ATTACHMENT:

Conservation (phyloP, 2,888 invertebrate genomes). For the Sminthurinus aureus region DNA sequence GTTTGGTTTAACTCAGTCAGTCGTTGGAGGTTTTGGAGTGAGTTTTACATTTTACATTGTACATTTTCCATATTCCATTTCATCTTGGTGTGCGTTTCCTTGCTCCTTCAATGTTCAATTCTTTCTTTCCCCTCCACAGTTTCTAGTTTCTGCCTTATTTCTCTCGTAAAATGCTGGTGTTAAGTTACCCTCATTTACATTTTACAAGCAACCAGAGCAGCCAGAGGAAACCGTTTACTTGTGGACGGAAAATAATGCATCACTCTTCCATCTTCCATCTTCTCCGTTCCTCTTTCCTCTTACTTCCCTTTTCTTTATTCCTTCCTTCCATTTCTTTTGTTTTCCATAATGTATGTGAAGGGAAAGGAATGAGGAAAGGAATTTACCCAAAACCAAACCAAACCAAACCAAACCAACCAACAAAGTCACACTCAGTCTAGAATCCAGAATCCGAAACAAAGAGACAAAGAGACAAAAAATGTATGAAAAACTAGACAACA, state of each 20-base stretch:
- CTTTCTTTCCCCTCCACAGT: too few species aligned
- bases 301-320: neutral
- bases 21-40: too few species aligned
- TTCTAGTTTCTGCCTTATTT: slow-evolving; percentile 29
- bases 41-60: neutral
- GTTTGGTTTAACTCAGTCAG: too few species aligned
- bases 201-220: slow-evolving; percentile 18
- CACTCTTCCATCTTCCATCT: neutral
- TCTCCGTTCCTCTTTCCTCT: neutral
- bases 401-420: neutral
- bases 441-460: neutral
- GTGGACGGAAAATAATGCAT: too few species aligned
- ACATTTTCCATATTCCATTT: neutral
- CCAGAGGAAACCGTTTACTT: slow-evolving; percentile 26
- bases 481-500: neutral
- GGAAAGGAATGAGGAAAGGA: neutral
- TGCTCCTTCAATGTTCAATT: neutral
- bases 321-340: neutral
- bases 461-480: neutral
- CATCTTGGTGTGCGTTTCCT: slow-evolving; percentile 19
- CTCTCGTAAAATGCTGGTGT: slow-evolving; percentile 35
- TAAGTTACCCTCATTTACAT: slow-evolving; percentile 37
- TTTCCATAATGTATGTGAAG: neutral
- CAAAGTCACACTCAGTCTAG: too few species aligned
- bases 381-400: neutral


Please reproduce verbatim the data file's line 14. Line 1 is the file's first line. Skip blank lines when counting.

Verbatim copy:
- ACATTTTCCATATTCCATTT: neutral